Student’s Path to Nursing Weathers Hurricane Maria
With the destruction from Hurricane Maria a distant memory, USF College of Nursing graduate student Andrea Garcia can finally put the struggles from the past year in perspective.
Garcia, who is pursuing a master’s in nursing, started as a Bull Nurse this academic year — nearly a year after Hurricane Maria struck Puerto Rico and also a year after passing up a chance to transfer to USF as a displaced nursing student.
Instead, Garcia returned to the University of Turabo in Gurabo, Puerto Rico, where she had just begun her final two semesters of coursework to earn her bachelor’s degree in nursing.
Luckily Garcia managed to fly out of Puerto Rico the morning Maria hit. But when she returned nearly two weeks later, she found a completely different landscape where residents were struggling with disaster recovery.
“Puerto Rico was an island that was bright and beautiful and full of green. And when you got there, it was like a ghost town. There was no green anywhere. All I saw were branches and trees on the ground. All the signs were on the floor. No street lights were working,” she said.
Ironically, it was her decision to stay in Puerto Rico post-Maria that gave her first-hand experience in community nursing and the public health challenges amidst a catastrophe. The adversity she faced sealed her commitment to stay on the path to be a nurse practitioner.
“After Maria, I got to discover the community aspect of nursing. I got lucky. I know Maria happened, but I got to learn so much and I got to see so much. You don’t realize how much you take for granted. And I couldn’t have gotten a better clinical experience, because Puerto Rico is so hands-on.”
Garcia, born and raised in New Jersey, earned a bachelor’s degree in biology from Montclair State University. But she decided to change careers and pursue nursing. In 2015, she moved to Puerto Rico and enrolled in the nursing program at the University of Turabo.
The school is a private university in Gurabo, Puerto Rico, that is part of the Ana G. Mendez University System, which offers academic programs in the U.S., including Tampa and Orlando.
When Hurricane Maria hit, Garcia said residents were still trying to recover from Hurricane Irma, which hit a week before. She was without power for about five days after Irma. Soon after getting power, she realized Hurricane Maria was a threat. She scrambled to find flights out of Puerto Rico, because she knew she was in no way prepared to ride out another hurricane.
“The stores still hadn’t stocked up since Irma, so there were no batteries, no water. You couldn’t really prepare,” she said.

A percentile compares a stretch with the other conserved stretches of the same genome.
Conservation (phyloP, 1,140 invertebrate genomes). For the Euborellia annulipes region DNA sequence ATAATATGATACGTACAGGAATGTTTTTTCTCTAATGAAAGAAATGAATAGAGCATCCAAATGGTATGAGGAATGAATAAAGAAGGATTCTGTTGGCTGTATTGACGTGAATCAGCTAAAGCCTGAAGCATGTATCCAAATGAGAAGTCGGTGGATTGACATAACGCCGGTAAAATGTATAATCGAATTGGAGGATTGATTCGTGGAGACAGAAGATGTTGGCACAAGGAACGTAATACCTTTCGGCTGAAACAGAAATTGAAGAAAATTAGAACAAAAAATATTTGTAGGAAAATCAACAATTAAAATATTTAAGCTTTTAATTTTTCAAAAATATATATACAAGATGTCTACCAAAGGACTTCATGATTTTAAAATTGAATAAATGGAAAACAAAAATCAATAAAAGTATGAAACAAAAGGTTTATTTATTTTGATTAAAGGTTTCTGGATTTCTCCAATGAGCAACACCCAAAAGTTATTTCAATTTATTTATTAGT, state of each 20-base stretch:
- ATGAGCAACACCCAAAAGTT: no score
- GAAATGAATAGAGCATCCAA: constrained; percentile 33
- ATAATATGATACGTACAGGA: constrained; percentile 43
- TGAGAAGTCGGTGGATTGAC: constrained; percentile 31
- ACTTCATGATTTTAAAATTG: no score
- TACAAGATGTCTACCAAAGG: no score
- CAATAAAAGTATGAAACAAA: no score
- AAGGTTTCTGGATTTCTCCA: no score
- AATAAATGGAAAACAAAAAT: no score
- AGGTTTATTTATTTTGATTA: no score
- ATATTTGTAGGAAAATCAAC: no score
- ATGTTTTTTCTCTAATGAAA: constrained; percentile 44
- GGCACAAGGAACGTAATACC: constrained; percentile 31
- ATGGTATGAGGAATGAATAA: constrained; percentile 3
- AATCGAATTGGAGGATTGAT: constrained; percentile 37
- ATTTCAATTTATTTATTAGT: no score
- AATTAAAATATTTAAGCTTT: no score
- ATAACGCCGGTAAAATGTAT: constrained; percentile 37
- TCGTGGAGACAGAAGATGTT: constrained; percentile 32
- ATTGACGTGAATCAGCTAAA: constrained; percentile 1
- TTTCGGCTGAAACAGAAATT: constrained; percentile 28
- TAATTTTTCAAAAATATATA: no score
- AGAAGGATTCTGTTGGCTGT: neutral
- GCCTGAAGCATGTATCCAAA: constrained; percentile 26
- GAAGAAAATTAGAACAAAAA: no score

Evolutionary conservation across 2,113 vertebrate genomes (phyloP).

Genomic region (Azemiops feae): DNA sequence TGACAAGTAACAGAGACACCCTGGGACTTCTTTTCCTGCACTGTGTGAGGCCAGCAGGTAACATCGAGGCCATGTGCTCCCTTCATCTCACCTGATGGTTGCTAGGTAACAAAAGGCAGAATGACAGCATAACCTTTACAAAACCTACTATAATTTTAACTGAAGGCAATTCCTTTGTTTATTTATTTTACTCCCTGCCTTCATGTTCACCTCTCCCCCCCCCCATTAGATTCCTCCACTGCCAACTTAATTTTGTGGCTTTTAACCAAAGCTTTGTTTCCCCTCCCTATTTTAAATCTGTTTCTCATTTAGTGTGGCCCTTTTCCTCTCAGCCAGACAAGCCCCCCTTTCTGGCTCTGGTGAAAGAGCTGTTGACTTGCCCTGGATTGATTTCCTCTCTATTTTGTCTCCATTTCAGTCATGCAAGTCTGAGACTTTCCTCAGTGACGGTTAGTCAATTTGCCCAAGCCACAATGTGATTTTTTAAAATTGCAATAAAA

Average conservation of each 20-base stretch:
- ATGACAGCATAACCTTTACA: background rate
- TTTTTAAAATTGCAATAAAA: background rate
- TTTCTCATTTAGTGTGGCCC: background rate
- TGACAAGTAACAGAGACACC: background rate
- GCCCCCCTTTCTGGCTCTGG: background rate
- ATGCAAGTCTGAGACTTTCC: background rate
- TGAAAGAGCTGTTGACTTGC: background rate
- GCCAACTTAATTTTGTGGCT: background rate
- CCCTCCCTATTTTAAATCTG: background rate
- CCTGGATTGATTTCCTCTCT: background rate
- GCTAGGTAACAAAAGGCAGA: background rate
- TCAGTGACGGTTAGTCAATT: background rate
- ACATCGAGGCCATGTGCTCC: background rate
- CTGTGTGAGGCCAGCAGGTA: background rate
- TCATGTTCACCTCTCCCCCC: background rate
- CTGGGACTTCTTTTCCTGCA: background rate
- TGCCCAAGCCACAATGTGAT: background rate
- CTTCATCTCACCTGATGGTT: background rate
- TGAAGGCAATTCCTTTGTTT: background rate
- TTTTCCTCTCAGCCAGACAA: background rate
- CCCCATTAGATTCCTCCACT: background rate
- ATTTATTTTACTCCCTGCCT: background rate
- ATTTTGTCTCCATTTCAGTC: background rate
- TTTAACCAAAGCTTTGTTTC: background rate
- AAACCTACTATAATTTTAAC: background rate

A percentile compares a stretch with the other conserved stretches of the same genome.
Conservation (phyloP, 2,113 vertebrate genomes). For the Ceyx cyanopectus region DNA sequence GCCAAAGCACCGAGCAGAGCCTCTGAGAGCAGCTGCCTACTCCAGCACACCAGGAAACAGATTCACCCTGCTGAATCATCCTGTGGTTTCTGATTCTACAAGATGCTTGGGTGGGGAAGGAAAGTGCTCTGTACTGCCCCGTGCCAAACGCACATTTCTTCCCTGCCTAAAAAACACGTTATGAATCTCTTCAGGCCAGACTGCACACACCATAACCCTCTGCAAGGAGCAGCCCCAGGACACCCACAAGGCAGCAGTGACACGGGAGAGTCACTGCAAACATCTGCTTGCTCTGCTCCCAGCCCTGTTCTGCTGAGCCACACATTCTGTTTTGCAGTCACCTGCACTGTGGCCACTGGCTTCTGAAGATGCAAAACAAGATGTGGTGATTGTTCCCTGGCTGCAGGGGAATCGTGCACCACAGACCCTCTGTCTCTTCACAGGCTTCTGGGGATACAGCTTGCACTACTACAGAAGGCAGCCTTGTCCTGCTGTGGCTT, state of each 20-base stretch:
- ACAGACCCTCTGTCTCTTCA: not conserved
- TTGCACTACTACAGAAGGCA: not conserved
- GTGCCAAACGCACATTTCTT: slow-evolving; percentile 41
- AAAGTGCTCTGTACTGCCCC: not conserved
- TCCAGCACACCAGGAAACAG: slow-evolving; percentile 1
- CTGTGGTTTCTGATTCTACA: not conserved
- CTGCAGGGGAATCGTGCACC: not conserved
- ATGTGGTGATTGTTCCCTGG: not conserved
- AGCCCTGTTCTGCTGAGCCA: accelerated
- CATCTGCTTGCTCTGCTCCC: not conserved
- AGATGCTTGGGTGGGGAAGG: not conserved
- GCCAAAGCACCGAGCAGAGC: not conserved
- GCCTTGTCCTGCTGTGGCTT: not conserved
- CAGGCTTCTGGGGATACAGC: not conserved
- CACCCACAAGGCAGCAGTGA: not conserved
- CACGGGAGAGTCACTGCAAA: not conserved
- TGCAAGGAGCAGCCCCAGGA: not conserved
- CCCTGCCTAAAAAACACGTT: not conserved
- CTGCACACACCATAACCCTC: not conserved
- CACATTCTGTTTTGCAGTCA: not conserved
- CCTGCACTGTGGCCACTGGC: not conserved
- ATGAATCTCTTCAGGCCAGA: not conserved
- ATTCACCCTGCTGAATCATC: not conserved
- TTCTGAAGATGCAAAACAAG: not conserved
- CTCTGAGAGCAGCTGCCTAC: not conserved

Garcia said she headed to the airport, hoping to find a flight. Everything was booked. She was ready to leave, when another passenger told her to wait, because she had heard the airline might add a flight.
The rumored additional flight came true, and she was able to take one of the last flights out of Puerto Rico before Hurricane Maria came ashore. Garcia stayed with family in Tampa for nearly two weeks, before returning to classes.
Garcia said continuing her nursing classes in Puerto Rico was challenging. With no electricity or working generator at the school, the few remaining students went to class until dark. Instructors knew students had no power at home, so all coursework had to be completed with pencil and paper during daylight hours at the school.
With conditions so bleak, Garcia decided to return to New Jersey three weeks later, where she found a couple of clinical rotations and could finish the semester’s classes online.
She returned in January for finals and, in the spring, completed her last semester in Puerto Rico. Even then, five months after Hurricane Maria, she faced the possibility of a failed power grid daily.
One of the few bright spots was that students didn’t have to go far to find someone in need, she said. On Sundays, classmates would take water and food to people in the streets and would hold numerous fundraisers for students who lost their homes.
Looking back, Garcia says she is glad she returned to Puerto Rico, despite the hardships. If she had chosen to transfer as a displaced student, she would have had to start the nursing program from the beginning. And now she’s been given another chance at USF, this time in the master’s program.
“The experience we gained teaches you a lot. We were there without water, without power, with a curfew. It opened your eyes to so much. From the beginning, I knew I wanted to be a nurse practitioner, so it all worked out,” she said.
Story by Elizabeth L. Brown, USF College of Nursing